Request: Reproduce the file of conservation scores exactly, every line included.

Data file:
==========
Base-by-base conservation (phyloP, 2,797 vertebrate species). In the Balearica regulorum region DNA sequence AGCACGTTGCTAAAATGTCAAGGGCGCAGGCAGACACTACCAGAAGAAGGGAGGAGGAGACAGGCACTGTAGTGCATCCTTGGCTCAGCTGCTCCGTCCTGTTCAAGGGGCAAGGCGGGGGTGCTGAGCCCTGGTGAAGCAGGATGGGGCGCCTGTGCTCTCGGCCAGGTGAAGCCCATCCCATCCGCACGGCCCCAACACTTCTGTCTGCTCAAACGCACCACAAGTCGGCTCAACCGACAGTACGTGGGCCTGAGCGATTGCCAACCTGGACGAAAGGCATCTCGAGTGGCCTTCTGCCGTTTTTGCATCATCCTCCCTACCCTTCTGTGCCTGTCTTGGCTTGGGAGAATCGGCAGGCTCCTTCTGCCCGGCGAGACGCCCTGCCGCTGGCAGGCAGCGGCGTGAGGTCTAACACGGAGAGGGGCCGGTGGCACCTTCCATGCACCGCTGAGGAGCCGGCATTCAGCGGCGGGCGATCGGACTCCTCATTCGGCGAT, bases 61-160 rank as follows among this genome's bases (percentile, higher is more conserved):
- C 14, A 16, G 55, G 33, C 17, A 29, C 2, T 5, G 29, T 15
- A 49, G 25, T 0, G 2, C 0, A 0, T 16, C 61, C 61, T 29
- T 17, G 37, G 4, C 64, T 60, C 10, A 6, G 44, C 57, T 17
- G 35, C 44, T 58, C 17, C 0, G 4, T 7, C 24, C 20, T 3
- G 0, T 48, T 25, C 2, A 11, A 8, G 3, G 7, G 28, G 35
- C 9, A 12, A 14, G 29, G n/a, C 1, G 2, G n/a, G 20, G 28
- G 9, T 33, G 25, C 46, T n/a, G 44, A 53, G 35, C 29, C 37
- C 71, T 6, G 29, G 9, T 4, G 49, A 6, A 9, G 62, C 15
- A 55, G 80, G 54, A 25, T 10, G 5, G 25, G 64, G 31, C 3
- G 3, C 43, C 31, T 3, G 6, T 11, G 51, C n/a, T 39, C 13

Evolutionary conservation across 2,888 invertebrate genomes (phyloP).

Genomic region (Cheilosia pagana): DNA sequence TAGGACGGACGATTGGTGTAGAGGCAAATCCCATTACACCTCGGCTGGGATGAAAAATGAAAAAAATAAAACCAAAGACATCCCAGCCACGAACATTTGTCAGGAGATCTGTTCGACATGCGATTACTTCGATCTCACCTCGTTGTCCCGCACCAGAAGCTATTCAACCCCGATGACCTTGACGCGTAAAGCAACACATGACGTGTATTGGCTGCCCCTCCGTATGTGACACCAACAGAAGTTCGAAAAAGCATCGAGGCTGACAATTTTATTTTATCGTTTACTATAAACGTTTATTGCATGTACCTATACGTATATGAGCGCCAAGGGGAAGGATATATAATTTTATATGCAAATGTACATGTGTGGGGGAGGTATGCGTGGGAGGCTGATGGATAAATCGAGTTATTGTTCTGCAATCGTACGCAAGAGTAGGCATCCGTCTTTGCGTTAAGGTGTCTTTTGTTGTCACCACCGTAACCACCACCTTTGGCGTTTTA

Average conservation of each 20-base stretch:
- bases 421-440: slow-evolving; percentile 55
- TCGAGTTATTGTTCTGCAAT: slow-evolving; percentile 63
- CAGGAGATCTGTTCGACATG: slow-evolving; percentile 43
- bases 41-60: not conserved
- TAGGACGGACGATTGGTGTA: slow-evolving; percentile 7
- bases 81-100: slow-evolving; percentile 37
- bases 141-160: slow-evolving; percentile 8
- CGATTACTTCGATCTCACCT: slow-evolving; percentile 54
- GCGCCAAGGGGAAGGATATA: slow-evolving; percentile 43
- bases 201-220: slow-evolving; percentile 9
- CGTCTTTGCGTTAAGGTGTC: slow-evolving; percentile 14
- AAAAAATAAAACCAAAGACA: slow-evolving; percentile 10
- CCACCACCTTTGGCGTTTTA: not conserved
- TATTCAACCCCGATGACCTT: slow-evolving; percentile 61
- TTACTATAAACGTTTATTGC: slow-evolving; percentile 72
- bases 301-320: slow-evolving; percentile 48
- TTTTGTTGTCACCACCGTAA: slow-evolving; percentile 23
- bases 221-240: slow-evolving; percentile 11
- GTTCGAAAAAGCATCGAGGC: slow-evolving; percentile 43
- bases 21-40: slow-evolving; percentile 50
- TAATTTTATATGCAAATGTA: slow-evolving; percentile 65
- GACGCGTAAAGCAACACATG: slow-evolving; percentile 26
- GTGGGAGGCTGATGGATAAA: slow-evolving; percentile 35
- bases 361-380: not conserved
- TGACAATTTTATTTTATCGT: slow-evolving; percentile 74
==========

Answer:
Base-by-base conservation (phyloP, 2,797 vertebrate species). In the Balearica regulorum region DNA sequence AGCACGTTGCTAAAATGTCAAGGGCGCAGGCAGACACTACCAGAAGAAGGGAGGAGGAGACAGGCACTGTAGTGCATCCTTGGCTCAGCTGCTCCGTCCTGTTCAAGGGGCAAGGCGGGGGTGCTGAGCCCTGGTGAAGCAGGATGGGGCGCCTGTGCTCTCGGCCAGGTGAAGCCCATCCCATCCGCACGGCCCCAACACTTCTGTCTGCTCAAACGCACCACAAGTCGGCTCAACCGACAGTACGTGGGCCTGAGCGATTGCCAACCTGGACGAAAGGCATCTCGAGTGGCCTTCTGCCGTTTTTGCATCATCCTCCCTACCCTTCTGTGCCTGTCTTGGCTTGGGAGAATCGGCAGGCTCCTTCTGCCCGGCGAGACGCCCTGCCGCTGGCAGGCAGCGGCGTGAGGTCTAACACGGAGAGGGGCCGGTGGCACCTTCCATGCACCGCTGAGGAGCCGGCATTCAGCGGCGGGCGATCGGACTCCTCATTCGGCGAT, bases 61-160 rank as follows among this genome's bases (percentile, higher is more conserved):
- C 14, A 16, G 55, G 33, C 17, A 29, C 2, T 5, G 29, T 15
- A 49, G 25, T 0, G 2, C 0, A 0, T 16, C 61, C 61, T 29
- T 17, G 37, G 4, C 64, T 60, C 10, A 6, G 44, C 57, T 17
- G 35, C 44, T 58, C 17, C 0, G 4, T 7, C 24, C 20, T 3
- G 0, T 48, T 25, C 2, A 11, A 8, G 3, G 7, G 28, G 35
- C 9, A 12, A 14, G 29, G n/a, C 1, G 2, G n/a, G 20, G 28
- G 9, T 33, G 25, C 46, T n/a, G 44, A 53, G 35, C 29, C 37
- C 71, T 6, G 29, G 9, T 4, G 49, A 6, A 9, G 62, C 15
- A 55, G 80, G 54, A 25, T 10, G 5, G 25, G 64, G 31, C 3
- G 3, C 43, C 31, T 3, G 6, T 11, G 51, C n/a, T 39, C 13

Evolutionary conservation across 2,888 invertebrate genomes (phyloP).

Genomic region (Cheilosia pagana): DNA sequence TAGGACGGACGATTGGTGTAGAGGCAAATCCCATTACACCTCGGCTGGGATGAAAAATGAAAAAAATAAAACCAAAGACATCCCAGCCACGAACATTTGTCAGGAGATCTGTTCGACATGCGATTACTTCGATCTCACCTCGTTGTCCCGCACCAGAAGCTATTCAACCCCGATGACCTTGACGCGTAAAGCAACACATGACGTGTATTGGCTGCCCCTCCGTATGTGACACCAACAGAAGTTCGAAAAAGCATCGAGGCTGACAATTTTATTTTATCGTTTACTATAAACGTTTATTGCATGTACCTATACGTATATGAGCGCCAAGGGGAAGGATATATAATTTTATATGCAAATGTACATGTGTGGGGGAGGTATGCGTGGGAGGCTGATGGATAAATCGAGTTATTGTTCTGCAATCGTACGCAAGAGTAGGCATCCGTCTTTGCGTTAAGGTGTCTTTTGTTGTCACCACCGTAACCACCACCTTTGGCGTTTTA

Average conservation of each 20-base stretch:
- bases 421-440: slow-evolving; percentile 55
- TCGAGTTATTGTTCTGCAAT: slow-evolving; percentile 63
- CAGGAGATCTGTTCGACATG: slow-evolving; percentile 43
- bases 41-60: not conserved
- TAGGACGGACGATTGGTGTA: slow-evolving; percentile 7
- bases 81-100: slow-evolving; percentile 37
- bases 141-160: slow-evolving; percentile 8
- CGATTACTTCGATCTCACCT: slow-evolving; percentile 54
- GCGCCAAGGGGAAGGATATA: slow-evolving; percentile 43
- bases 201-220: slow-evolving; percentile 9
- CGTCTTTGCGTTAAGGTGTC: slow-evolving; percentile 14
- AAAAAATAAAACCAAAGACA: slow-evolving; percentile 10
- CCACCACCTTTGGCGTTTTA: not conserved
- TATTCAACCCCGATGACCTT: slow-evolving; percentile 61
- TTACTATAAACGTTTATTGC: slow-evolving; percentile 72
- bases 301-320: slow-evolving; percentile 48
- TTTTGTTGTCACCACCGTAA: slow-evolving; percentile 23
- bases 221-240: slow-evolving; percentile 11
- GTTCGAAAAAGCATCGAGGC: slow-evolving; percentile 43
- bases 21-40: slow-evolving; percentile 50
- TAATTTTATATGCAAATGTA: slow-evolving; percentile 65
- GACGCGTAAAGCAACACATG: slow-evolving; percentile 26
- GTGGGAGGCTGATGGATAAA: slow-evolving; percentile 35
- bases 361-380: not conserved
- TGACAATTTTATTTTATCGT: slow-evolving; percentile 74